Last year The Star fired Steve Penn, a columnist for the metro section. Penn had worked for the newspaper for more than 30 years, which made the termination seem odd at best. However, the editors’ allegations were damning: they said Penn had been copying sentences and paragraphs from press releases, pasting them into his stories and passing them off as his own work.

News folk have always had an uneasy relationship with press releases. In an ideal world, a reporter would start with a press release from an outside source (company, government agency, charity, etc.) and – convinced of the story’s newsworthiness – use it as a springboard to go out and find her own facts and quotes. Someone lazier – or more pressed for time, if we want to give this practice a positive spin – might use quotes directly from a press release, provided of course that the source was clearly identified in the story.

Back in my days working PR, I heard stories about newspaper folk doing what Penn did. In fact, I heard about some reporters who copied entire releases, stuck their bylines on them and passed the whole thing off as their work. At least Penn didn’t go that far. Still, what he did was bad enough, a clear violation of the ethics we all learned in J-school.

If the firing had been the end of the story, it would at best have been one of the Eight Most “That’s Just Sad” Media Moments of 2011. But then Penn put the mess on this list by filing a wrongful termination suit in June. His most disturbing allegation was that he shouldn’t have been fired for plagiarism because what he did was common practice at The Star and in the newspaper industry.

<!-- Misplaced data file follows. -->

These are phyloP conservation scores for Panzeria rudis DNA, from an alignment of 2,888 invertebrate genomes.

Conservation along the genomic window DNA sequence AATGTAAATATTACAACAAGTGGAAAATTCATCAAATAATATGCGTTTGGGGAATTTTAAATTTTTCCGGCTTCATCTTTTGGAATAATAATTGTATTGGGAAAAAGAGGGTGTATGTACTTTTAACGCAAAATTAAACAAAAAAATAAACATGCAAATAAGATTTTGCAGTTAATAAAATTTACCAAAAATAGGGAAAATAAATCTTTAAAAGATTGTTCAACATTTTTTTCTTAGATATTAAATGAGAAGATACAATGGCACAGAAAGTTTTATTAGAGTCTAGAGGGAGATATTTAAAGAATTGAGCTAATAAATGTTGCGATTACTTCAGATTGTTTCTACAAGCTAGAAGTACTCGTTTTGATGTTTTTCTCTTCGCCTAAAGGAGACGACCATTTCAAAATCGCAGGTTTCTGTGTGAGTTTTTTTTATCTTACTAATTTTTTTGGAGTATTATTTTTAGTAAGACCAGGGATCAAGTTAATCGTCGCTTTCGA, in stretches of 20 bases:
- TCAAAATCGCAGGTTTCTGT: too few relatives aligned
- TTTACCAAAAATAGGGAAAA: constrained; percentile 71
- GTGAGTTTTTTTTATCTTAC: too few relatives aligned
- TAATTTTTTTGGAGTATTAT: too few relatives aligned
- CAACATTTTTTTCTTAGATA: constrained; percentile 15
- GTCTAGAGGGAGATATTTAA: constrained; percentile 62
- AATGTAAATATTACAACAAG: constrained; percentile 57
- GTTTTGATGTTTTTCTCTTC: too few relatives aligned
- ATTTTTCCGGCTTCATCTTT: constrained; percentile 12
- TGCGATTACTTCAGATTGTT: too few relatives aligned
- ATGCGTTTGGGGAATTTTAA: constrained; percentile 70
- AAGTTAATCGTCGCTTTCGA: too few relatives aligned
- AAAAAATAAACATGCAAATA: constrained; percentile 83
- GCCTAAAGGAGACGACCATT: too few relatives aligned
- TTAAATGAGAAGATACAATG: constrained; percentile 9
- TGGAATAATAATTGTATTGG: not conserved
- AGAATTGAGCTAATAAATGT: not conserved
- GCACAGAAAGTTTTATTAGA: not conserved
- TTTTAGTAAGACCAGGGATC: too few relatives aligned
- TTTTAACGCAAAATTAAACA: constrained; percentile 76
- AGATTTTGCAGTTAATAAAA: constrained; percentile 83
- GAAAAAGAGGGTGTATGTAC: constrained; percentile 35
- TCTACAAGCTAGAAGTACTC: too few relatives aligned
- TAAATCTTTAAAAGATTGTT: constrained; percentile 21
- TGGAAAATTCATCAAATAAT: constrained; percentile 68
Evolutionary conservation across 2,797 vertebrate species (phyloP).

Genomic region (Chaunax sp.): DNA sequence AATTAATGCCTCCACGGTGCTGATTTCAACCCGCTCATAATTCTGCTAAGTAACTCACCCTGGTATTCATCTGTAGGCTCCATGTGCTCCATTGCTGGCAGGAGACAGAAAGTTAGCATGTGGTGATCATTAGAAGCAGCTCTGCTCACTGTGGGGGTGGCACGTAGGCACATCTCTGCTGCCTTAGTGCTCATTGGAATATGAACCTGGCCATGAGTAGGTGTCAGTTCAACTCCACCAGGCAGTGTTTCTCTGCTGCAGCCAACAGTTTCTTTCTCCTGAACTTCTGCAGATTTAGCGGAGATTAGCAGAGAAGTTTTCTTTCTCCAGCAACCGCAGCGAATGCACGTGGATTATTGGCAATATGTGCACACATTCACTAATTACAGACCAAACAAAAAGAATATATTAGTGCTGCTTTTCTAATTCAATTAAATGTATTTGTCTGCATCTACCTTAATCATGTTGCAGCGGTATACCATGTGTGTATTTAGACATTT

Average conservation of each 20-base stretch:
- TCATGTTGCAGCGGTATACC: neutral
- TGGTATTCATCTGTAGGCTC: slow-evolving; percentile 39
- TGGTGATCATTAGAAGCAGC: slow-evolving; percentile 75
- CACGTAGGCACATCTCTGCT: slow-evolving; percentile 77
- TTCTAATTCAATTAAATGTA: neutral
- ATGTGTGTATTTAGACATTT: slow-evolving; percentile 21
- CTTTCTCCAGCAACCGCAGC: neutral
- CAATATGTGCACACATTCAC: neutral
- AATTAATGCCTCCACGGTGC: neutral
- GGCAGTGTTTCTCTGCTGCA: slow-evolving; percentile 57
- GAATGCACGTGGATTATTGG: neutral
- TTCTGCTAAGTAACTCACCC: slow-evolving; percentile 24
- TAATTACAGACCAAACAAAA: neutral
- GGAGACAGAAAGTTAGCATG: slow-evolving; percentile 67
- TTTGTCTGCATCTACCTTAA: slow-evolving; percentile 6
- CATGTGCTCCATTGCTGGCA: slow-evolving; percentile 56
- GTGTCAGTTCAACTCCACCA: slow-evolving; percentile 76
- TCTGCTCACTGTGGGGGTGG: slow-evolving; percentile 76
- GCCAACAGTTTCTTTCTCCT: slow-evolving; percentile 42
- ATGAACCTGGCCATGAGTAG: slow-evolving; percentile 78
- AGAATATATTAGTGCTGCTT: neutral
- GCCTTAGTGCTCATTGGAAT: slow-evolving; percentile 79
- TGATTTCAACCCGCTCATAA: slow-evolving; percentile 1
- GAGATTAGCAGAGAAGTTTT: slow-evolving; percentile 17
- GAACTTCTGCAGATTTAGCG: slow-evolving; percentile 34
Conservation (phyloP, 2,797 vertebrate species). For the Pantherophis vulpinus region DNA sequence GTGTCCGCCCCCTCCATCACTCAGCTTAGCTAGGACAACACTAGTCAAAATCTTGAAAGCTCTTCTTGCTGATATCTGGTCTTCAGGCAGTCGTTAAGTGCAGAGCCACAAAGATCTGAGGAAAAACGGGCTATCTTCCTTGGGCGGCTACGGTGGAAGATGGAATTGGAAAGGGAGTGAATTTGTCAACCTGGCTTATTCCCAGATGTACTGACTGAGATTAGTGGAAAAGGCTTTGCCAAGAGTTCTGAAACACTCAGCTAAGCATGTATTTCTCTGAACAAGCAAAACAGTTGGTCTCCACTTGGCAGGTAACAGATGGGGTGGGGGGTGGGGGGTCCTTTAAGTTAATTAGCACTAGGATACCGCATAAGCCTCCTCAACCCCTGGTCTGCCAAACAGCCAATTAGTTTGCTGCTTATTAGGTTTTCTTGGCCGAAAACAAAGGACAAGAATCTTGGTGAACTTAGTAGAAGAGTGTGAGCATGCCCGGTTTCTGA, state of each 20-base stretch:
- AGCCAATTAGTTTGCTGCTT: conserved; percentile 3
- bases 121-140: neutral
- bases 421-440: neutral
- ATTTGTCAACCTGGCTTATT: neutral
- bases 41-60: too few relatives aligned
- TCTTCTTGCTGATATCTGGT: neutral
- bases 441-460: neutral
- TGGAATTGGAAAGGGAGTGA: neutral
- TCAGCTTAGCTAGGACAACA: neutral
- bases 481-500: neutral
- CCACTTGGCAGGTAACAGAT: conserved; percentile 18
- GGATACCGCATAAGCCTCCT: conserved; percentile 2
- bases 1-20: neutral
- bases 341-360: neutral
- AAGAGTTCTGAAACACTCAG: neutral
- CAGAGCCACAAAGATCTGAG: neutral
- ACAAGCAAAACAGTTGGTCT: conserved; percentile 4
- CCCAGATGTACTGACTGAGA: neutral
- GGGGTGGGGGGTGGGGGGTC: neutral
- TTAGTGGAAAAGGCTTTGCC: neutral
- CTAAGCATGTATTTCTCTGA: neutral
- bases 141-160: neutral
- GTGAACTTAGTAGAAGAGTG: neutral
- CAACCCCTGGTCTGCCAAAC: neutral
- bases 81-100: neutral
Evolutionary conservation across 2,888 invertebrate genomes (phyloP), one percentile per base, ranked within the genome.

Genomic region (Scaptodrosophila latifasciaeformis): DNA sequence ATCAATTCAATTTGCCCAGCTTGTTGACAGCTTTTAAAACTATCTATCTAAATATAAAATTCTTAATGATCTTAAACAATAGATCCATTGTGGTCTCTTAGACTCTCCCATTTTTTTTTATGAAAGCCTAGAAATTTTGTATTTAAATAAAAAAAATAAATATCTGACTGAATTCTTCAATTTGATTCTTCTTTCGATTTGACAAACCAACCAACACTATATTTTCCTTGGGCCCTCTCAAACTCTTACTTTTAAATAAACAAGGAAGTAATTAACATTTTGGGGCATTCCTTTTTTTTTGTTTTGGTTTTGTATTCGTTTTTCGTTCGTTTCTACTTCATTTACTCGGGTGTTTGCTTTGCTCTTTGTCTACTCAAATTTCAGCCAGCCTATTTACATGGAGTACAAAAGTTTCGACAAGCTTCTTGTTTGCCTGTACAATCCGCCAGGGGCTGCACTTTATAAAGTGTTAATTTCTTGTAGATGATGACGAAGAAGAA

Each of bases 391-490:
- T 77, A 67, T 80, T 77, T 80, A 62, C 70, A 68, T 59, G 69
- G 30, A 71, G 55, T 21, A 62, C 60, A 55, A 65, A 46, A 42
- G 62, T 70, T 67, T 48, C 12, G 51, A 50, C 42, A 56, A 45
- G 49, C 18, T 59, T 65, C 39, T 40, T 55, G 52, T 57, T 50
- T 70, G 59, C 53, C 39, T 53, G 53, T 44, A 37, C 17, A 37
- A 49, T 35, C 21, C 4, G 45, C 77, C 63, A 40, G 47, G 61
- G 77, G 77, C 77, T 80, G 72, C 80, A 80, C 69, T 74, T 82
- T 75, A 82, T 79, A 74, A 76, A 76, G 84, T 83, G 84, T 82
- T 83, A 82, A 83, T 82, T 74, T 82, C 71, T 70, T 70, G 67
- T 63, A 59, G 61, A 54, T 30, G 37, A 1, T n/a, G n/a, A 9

Though I hate to see a big media company get away with firing someone who worked for it for decades, I hope he loses his suit (or at least wins it on grounds other than his “common practice” argument). I’d really hate to see him successfully prove that news writers everywhere are parroting corporate spin rather than going out and gathering the news. As if the newspaper industry isn’t already beset by enough trouble. The last thing it needs right now is erosion of confidence from the few readers it has left.

Monday, December 17, 2012

The Eight Biggest Media Moments of 2012 – #6: Political ad files on the Internet

Once every four years we can all count on two big media moments: the Olympics and the election. On the latter front, most of the public’s attention focuses on attack ads. “They’re awful. Everyone hates them. Why do the candidates even run them? Still, what are ya gonna do?” Collective shoulder shrug.

But one of the biggest moments on the political ad front went largely unnoticed, taking place months before the non-stop onslaught got underway. In April the FCC ordered broadcasters to make their political advertising files available online.

By virtue of their use of the public airwaves, broadcasters are subject to a lengthy list of regulations that don’t apply to other media. In the realm of political advertising, broadcasters are required to accept ads from candidates and run them at the lowest rate available. Stations must keep records of all such ads and make the records available for public inspection. The new twist this year was the requirement that the records be made available via the Internet.